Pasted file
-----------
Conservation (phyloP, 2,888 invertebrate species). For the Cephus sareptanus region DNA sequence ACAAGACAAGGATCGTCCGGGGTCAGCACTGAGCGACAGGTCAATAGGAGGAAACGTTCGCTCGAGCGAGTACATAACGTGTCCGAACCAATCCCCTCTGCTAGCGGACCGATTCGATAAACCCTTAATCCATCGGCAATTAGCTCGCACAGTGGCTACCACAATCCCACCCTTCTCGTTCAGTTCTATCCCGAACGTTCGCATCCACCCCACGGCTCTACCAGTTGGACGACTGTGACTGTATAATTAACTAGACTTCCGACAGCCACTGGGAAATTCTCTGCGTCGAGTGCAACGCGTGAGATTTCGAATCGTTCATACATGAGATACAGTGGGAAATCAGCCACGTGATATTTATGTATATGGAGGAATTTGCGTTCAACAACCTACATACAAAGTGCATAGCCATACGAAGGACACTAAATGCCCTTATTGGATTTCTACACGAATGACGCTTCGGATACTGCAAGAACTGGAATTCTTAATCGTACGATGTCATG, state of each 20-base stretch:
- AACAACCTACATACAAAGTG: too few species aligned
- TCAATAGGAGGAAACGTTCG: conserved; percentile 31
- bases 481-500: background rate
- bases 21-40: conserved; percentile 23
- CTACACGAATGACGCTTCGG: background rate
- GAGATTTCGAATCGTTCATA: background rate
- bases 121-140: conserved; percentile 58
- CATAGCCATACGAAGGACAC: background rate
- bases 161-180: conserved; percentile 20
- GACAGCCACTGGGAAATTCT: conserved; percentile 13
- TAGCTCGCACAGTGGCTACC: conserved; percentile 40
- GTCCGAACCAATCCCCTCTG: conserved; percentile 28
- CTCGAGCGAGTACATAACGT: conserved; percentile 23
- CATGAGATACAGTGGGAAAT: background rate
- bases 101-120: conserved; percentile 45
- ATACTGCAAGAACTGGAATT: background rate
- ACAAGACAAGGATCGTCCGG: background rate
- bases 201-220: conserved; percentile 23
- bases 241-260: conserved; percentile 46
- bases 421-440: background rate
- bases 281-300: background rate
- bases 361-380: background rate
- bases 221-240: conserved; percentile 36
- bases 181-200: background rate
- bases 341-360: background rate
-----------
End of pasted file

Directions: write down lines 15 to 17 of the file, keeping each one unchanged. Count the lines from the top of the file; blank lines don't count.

- CATGAGATACAGTGGGAAAT: background rate
- bases 101-120: conserved; percentile 45
- ATACTGCAAGAACTGGAATT: background rate